Eastern Flock Whooping Crane Pairs
Spring 2008
Nesting Report

Back to Annual Nesting Summary

2008 Summary: Eleven pairs nested; no successful nests.
#211 and #217 April 7 Abandoned May 6. Two eggs collected

#213 and #218

April 8 Abandoned May 6. 1 egg collected
#403 and #309 April 8 or 9 Failed May 3.
#318 and #313 April 13 Failed May 6. Two eggs collected.
#317 and #303 April 9 or 10 Failed by May 5.
#212 and #419 Unknown (in Wood County) Failed by May 5. One egg collected (infertile)
#408 and #519 April 23 Failed by May 5
#311 and #312 April 15-17 Failed by May 5. 1 egg collected (non-viable)
#401 and 508 April 16 Failed by May 1
#416 and #209 Before April 14 Failed by Apr. 30
#505 and #415 Before April 14 Failed by Apr. 30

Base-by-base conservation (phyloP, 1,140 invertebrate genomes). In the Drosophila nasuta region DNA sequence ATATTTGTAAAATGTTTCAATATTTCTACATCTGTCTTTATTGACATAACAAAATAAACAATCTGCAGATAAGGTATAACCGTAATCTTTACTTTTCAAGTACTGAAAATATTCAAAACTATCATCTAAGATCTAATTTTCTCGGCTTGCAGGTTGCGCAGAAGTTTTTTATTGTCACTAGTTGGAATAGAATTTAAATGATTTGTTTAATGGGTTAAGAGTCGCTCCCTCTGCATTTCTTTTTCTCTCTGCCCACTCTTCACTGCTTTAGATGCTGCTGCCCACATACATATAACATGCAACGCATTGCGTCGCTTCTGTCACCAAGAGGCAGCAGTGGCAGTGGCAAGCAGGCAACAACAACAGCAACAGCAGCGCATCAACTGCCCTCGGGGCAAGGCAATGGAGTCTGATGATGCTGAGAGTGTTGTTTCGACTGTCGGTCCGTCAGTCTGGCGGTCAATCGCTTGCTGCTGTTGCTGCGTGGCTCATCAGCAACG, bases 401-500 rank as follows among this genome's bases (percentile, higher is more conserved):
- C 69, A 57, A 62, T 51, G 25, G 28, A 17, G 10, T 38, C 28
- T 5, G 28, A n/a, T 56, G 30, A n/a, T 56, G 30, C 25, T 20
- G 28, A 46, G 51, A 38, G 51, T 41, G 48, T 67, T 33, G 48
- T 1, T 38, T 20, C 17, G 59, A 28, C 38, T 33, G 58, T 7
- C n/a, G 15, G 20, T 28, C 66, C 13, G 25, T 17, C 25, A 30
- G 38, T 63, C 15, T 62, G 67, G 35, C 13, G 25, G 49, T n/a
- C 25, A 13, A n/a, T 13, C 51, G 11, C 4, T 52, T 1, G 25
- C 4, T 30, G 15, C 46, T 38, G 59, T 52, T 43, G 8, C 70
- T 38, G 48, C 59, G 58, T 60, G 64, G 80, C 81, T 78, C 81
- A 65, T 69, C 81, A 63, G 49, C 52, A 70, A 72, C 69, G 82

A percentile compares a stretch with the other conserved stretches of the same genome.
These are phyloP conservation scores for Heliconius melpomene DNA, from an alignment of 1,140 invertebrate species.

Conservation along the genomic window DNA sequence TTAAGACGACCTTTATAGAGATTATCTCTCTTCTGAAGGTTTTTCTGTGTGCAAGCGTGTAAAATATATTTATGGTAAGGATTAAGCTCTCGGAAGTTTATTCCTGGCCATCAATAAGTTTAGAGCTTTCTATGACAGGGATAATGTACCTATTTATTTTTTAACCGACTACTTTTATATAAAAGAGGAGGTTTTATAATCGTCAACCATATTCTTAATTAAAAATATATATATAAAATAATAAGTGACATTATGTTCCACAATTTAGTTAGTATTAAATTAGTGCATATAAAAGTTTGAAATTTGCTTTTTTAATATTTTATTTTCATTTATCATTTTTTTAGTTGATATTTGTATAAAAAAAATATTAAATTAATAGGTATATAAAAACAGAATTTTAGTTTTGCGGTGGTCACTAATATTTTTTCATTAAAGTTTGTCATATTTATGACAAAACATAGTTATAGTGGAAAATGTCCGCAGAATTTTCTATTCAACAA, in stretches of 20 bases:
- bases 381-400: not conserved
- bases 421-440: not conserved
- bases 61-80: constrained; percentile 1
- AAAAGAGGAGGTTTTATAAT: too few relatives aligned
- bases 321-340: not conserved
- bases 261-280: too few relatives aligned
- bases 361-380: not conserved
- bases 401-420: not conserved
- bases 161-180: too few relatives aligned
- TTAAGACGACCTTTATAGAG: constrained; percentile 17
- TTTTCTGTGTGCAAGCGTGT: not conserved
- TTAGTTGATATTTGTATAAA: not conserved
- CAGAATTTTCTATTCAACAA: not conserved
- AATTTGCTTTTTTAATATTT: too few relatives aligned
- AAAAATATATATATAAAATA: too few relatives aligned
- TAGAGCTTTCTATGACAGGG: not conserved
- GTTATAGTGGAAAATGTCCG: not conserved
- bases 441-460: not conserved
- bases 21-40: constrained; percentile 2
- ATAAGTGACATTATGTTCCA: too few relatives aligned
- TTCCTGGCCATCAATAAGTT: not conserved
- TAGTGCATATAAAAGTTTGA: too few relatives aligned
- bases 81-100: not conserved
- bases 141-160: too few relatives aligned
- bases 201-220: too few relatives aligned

Journal Questions

  • Why did so many pairs abandon their nests? Dr. Richard Urbanek of ICF) suggests that the warm weather triggered an outbreak of black flies that were so thick they may have bothered the birds so badly that they abandon their nests to get away. (The Tracking Team did notice the birds were bothered by the balck flies.) What other reasons might explain why the birds abandoned their nests?
  • Richard Urbanek took this photo showing the abandoned eggs covered in black flies.
  • If it takes 30 days to incubate the eggs, at what date would each pair's first egg Have hatched?
  • Which of the pairs have incubated in previous years? Which have deserted their nests before?
  • What contributions have Pair 213 and 218 (click on links) made to the population of the new Eastern flock? (On their pages, scroll down to read Spring 2006 and Spring 2007 history.)
  • What unique contributions have Pair 211 and 217 made to the population of the new Eastern flock?